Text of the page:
Fontana and his co-authors also point out that several molecular pathways shown to increase longevity in animals also are affected by approved and experimental drugs, including rapamycin, an anticancer and organ-rejection drug, and metformin, a drug used to treat type 2 diabetes.
Numerous natural and synthetic molecules affect pathways shared by aging, diabetes and its related metabolic syndrome. Also, healthy diets and calorie restriction are known to help animals live up to 50 percent longer.
But it's been difficult to capitalize on research advances to stall aging in people. Fontana and his colleagues write that most clinicians don't realize how much already is understood about the molecular mechanisms of aging and their link to chronic diseases. And scientists don't understand precisely how the drugs that affect aging pathways work.
Fontana and his colleagues contend that the time is right for moving forward with preclinical and clinical trials of the most promising findings from animal studies. They also call for developing well-defined endpoints to determine whether work in animals will translate to humans. They are optimistic on that front because it appears that the nutrient-sensing and aging-related pathways in humans are very similar to those that have been targeted to help animals live longer and healthier lives.
But challenges abound. The most important change, they argue, is in mindset. Economic incentives in biomedical research and health care reward treating diseases more than promoting good health they note.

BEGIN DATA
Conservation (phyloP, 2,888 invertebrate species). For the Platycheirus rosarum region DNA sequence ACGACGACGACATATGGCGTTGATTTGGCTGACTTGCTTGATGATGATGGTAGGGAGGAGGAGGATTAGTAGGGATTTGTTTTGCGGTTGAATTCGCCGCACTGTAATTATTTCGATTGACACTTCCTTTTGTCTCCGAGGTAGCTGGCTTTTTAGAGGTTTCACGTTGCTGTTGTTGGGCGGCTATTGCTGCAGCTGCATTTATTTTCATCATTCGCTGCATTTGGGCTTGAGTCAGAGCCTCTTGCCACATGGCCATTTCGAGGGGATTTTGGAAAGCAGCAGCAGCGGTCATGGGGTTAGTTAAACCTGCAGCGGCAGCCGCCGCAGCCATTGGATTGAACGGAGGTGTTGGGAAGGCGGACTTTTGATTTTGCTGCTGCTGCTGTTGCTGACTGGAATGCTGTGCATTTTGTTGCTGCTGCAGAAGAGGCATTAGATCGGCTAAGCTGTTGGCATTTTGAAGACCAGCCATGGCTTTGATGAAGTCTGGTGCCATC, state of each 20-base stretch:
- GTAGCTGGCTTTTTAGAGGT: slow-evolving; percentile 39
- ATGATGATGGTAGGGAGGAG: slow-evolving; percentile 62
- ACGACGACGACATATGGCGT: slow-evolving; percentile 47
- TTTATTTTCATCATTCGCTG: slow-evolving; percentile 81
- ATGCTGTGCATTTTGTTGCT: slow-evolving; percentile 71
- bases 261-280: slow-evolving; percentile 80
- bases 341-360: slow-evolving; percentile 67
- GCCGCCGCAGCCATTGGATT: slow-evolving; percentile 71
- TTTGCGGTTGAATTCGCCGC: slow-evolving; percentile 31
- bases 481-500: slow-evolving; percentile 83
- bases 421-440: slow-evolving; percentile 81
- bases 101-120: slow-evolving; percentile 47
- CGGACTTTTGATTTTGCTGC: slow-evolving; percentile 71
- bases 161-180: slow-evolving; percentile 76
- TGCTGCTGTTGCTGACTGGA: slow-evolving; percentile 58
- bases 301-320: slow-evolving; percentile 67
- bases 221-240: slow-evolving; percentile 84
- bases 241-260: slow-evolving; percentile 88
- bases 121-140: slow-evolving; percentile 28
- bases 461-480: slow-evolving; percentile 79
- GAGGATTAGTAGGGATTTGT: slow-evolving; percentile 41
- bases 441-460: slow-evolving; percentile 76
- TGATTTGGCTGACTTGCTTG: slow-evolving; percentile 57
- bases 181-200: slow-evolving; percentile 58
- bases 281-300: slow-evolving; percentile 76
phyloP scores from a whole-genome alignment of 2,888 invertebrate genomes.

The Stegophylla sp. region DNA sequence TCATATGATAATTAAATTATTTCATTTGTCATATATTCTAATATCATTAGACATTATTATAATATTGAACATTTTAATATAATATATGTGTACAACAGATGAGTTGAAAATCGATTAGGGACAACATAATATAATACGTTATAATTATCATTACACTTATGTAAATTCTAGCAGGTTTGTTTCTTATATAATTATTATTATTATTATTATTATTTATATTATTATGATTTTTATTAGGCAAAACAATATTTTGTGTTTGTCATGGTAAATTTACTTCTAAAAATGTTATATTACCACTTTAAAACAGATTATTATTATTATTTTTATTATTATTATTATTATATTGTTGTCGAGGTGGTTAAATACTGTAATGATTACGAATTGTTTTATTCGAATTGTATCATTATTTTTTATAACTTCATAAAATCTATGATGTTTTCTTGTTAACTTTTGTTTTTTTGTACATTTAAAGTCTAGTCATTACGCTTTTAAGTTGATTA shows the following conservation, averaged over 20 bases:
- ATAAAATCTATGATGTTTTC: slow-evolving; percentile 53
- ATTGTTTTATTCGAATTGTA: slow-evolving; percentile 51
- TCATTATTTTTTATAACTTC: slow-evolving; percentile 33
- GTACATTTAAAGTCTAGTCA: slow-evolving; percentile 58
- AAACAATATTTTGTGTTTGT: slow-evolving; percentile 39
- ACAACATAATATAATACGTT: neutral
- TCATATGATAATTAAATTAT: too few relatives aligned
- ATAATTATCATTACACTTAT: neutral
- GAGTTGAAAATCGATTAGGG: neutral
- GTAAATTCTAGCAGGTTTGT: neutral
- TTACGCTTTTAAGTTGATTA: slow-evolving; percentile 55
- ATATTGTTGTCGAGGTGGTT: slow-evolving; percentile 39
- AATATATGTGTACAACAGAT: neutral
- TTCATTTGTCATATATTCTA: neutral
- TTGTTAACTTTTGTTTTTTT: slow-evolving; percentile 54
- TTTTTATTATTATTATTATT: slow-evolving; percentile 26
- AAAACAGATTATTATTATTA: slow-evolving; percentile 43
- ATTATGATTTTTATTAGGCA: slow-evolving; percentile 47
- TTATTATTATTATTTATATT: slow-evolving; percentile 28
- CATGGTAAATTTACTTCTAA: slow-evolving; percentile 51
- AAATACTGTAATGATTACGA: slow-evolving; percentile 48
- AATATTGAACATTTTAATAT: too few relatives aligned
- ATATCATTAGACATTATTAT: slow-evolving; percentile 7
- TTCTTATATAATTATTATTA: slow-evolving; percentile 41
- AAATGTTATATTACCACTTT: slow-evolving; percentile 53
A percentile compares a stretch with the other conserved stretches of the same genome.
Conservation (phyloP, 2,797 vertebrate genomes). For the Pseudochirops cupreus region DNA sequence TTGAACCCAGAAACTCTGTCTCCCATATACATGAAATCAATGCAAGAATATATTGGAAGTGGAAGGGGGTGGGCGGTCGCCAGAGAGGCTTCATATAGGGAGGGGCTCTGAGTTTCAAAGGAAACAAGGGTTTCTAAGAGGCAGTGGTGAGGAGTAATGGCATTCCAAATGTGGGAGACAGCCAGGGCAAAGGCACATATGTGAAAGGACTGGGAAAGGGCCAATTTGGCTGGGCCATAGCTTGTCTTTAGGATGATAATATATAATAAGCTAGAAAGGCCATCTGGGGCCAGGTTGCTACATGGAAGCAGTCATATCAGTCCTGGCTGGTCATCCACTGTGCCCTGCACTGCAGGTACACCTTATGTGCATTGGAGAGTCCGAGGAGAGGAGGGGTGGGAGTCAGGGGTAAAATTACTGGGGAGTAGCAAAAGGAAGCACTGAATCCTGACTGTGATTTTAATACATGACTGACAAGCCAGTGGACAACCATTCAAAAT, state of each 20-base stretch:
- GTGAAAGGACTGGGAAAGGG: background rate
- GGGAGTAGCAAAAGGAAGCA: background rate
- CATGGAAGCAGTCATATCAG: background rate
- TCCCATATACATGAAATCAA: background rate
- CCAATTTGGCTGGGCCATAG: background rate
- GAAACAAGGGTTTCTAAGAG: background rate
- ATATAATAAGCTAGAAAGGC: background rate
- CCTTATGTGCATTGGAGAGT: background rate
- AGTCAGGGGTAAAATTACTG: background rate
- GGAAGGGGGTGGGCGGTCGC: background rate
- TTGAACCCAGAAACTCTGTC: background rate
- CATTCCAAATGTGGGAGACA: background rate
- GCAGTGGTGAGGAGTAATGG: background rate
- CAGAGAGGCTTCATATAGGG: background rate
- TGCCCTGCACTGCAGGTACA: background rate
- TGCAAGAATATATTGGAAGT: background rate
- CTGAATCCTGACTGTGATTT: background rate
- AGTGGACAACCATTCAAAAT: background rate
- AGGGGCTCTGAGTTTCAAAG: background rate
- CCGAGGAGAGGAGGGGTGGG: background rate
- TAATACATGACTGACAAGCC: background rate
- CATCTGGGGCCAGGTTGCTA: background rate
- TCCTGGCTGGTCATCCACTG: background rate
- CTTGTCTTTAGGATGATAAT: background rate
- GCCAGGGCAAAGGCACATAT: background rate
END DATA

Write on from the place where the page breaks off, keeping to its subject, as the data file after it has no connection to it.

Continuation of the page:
"But public money must be invested in extending healthy lifespan by slowing aging. Otherwise, we will founder in a demographic crisis of increased disability and escalating health care costs," they write in Nature.
"The combination of an aging population with an increased burden of chronic diseases and the epidemic of obesity and type 2 diabetes could soon make healthy care unaffordable for all but the richest people," Fontana added.
Fontana, L. Kennedy BK, Longo V. Treat ageing: prepare for human testing. Nature, vol. 511 (7510), pp. 405-406. July 24, 2014
Washington University School of Medicine's 2,100 employed and volunteer faculty physicians also are the medical staff of Barnes-Jewish and St. Louis Children's hospitals. The School of Medicine is one of the leading medical research, teaching and patient care institutions in the nation, currently ranked sixth in the nation by U.S. News & World Report. Through its affiliations with Barnes-Jewish and St. Louis Children's hospitals, the School of Medicine is linked to BJC HealthCare.
Jim Dryden | Eurek Alert!
Custom-tailored strategy against glioblastomas
26.09.2016 | Rheinische Friedrich-Wilhelms-Universität Bonn
New leukemia treatment offers hope
23.09.2016 | King Abdullah University of Science and Technology
Friction stir welding is a still-young and thus often unfamiliar pressure welding process for joining flat components and semi-finished components made of light metals.